'Disappeared in the Darkness: An ID Mystery': Heather Elvis' disappearance in 2013 still remains a mystery

Elvis has been presumed to be dead but her body has never been found

                            'Disappeared in the Darkness: An ID Mystery': Heather Elvis' disappearance in 2013 still remains a mystery
Heather Elvis (NBC News)

In 2013, 20-year-old Heather Elvis's disappearance and presumed death made headlines and took the national media by storm. Over six years later, the Myrtle Beach, South Carolina resident's death is still a frequent topic of conversation about abductions,  but what happened to her remains a mystery since her body has never been recovered.

The aftermath of her disappearance and investigation into what could have been her possible murder is now the subject of Investigation Discovery's new true-crime show. 'Disappeared in the Darkness: An ID Mystery' will document the case of Heather Elvis in a two-hour special from the beginning, until the present day progress in investigations, trying to find answers to the questions that persist.

Who was Heather Elvis?

Heather Elvis (Wikimedia Commons)

Elvis was a native of Horry County and was studying to be a cosmetologist at the time of her disappearance. She lived in her own apartment, that she shared with a roommate who was from out of state.

Affair with an older married man

In June 2013, Elvis took notice of 38-year-old Sidney Moorer, who repaired the kitchen equipment at one of the restaurants where she worked. He was a married man but she had no qualms about getting herself involved with him at the time and often wrote about him on her social media. Her roommate, who was also her co-worker, recalled Elvis pointed Moorer out to her at work and even expressed sexual interest in him.

An affair ensued between the two, and Elvis' friends also recalled her talking to them about her relationship. Moorer would often come to the restaurant that she worked at with coffee and bagels in hand when he wasn't on the clock. He even asked Elvis if she'd like to work as his children's nanny when he and his wife moved to Florida, which they had been planning on doing. Moorer said his affair with Elvis only lasted through September 2013 and she even wrote a cryptic message on her twitter, "Once upon a time, an angel and a devil fell in love. It did not end well", hinting at the end of their affair.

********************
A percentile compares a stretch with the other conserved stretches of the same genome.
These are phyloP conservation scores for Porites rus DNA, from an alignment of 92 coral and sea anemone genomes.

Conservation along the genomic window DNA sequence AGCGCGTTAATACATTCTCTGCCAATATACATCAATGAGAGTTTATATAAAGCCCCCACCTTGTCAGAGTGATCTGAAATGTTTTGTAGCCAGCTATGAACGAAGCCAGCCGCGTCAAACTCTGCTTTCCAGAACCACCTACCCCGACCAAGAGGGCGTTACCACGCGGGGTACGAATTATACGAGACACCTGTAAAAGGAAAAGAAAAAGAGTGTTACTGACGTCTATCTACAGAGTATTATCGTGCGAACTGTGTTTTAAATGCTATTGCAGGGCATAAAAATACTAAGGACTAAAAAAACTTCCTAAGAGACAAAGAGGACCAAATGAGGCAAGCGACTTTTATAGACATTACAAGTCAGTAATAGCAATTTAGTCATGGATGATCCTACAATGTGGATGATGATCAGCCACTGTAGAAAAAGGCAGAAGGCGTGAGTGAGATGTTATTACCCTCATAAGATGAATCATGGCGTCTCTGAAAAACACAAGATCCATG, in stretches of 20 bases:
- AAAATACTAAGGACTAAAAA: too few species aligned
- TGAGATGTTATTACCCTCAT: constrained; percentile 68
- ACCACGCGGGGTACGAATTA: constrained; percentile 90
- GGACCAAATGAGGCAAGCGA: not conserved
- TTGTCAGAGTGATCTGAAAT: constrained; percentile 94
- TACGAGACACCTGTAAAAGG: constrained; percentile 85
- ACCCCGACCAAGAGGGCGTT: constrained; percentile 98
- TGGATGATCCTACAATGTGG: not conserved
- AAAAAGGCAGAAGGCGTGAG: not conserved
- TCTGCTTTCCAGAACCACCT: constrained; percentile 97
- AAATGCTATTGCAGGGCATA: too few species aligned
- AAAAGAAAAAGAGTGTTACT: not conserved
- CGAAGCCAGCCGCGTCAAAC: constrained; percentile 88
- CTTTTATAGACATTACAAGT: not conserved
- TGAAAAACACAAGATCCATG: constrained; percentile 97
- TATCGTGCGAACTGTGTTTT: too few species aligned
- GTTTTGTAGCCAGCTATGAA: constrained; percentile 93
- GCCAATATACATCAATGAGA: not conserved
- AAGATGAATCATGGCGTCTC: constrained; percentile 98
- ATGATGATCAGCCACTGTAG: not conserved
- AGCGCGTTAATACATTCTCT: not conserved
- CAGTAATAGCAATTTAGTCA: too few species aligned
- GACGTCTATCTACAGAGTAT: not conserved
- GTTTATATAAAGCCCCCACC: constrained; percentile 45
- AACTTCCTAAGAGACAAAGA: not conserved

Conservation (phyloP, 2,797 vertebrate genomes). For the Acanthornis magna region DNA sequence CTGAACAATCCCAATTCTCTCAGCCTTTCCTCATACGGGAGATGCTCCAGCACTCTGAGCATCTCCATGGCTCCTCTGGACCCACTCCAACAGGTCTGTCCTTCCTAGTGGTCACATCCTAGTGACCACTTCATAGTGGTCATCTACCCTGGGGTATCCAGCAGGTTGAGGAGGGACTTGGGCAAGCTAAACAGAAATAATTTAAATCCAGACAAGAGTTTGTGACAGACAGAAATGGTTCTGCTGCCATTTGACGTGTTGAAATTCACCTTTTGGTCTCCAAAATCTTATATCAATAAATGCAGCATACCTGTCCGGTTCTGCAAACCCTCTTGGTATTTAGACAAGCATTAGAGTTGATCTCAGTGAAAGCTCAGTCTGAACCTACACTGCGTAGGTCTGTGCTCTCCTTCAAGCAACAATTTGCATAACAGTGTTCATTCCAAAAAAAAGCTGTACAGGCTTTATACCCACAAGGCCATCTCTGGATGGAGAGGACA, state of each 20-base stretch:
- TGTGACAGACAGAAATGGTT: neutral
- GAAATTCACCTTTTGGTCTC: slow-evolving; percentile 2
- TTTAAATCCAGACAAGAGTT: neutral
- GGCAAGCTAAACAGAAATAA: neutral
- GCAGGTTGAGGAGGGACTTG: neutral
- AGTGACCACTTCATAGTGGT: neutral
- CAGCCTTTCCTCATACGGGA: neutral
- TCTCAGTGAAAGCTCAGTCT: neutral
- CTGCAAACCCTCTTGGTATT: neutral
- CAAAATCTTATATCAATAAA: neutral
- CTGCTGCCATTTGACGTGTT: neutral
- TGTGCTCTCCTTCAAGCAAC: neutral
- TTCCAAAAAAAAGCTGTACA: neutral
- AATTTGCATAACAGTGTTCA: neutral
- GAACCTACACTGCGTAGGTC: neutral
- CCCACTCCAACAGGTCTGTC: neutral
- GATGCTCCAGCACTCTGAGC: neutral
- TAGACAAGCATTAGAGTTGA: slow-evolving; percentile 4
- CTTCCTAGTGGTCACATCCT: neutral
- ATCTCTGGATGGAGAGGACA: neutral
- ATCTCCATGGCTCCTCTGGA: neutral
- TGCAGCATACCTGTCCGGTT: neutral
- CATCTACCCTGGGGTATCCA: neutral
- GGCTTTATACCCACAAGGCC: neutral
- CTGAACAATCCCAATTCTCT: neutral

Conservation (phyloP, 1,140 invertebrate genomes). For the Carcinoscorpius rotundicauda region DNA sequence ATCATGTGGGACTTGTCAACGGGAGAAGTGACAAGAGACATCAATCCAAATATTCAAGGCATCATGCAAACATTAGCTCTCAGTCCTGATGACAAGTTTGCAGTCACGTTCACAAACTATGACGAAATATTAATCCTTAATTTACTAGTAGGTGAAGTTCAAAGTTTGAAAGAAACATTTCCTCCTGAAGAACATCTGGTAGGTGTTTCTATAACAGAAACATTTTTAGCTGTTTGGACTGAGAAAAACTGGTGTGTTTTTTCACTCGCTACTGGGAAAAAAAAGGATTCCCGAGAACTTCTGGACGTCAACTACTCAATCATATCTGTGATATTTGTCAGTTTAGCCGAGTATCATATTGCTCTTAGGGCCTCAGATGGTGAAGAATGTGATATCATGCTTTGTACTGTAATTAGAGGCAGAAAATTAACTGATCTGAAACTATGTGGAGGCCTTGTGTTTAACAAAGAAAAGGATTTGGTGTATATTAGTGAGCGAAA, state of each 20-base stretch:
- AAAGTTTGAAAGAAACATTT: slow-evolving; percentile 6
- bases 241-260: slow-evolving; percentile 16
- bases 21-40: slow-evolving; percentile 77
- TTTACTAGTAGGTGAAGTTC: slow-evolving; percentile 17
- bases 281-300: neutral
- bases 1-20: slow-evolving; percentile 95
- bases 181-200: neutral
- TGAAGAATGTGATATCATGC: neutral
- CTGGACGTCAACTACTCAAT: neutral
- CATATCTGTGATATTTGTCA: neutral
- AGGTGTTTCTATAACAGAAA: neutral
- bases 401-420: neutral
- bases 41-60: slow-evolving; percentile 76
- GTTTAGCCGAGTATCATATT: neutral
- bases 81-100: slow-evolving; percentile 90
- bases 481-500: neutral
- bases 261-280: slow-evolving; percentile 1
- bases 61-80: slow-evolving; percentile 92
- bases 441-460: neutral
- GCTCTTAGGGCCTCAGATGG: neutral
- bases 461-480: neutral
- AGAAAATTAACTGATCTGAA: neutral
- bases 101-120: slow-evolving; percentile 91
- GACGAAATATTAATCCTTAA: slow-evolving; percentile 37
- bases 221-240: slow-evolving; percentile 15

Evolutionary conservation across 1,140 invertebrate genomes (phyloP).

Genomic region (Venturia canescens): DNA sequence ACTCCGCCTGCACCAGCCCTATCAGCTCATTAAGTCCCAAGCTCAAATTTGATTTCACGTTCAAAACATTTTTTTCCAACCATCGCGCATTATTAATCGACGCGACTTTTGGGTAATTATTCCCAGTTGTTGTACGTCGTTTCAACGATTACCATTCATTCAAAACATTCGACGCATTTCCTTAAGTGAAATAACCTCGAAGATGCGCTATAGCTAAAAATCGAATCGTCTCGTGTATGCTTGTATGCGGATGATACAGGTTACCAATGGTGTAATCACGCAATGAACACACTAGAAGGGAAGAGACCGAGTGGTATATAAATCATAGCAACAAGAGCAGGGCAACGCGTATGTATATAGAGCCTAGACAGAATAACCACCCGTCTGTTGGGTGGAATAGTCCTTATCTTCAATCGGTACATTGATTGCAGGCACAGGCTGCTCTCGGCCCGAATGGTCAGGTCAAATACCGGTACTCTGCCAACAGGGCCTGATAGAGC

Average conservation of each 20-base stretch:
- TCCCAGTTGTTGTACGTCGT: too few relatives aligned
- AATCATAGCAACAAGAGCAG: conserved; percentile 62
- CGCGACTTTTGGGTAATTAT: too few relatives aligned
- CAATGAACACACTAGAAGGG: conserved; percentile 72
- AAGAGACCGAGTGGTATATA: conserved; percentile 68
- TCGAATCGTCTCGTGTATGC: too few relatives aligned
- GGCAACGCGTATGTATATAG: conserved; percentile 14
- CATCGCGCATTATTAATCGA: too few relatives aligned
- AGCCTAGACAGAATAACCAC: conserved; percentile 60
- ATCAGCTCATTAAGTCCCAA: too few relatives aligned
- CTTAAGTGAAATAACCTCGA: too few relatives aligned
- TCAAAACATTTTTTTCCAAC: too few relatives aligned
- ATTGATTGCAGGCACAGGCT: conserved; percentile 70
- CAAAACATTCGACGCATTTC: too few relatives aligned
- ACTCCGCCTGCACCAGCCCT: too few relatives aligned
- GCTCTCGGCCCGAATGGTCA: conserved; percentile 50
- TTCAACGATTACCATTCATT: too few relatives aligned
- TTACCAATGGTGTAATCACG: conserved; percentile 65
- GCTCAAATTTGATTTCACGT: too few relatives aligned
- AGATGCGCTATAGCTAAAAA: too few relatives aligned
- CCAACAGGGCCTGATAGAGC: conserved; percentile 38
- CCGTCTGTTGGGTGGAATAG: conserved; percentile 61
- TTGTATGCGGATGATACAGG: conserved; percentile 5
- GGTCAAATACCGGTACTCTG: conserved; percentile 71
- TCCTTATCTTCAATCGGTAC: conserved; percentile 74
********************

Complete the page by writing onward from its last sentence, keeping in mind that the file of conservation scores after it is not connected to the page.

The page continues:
Hell hath no fury like a woman scorned

Shortly after, Moorer's wife Tammy got wind of their affair, which infuriated her. Elvis' roommate said Tammy even made Moorer call Elvis to end the affair, belittled her and made her feel horrible about herself. Tammy began sending the younger woman texts and pictures of herself having sex with Sidney, and became over-possessive of her husband to the point that she would shackle him to the bed every night, changed his phone password to something only she knew and even had him tattoo her name above his crotch.

Despite that, Tammy continued to contact Elvis through texts saying "Hey sweetie, ready to meet the MRS?" or threatening her well-being or saying things about killing her husband as well. To this, Elvis replied by writing she was "no one you need to worry about anymore".

Sidney Moorer and Tammy Moorer (ABC News 4)

Tammy repeatedly called Elvis' workplace and tried to get her fired and said that her husband wouldn't come by to fix the kitchen equipment if she was still working there. Elvis reportedly last saw Moorer on November 5, and that very day, she also retweeted a joke by comedian Daniel Tosh that seemed like a discrete reference to the affair: "hey married fellas, you can either cheat on your wife OR murder her. never both. that's when you get caught." That was the end of any communication between Elvis and the Moorers.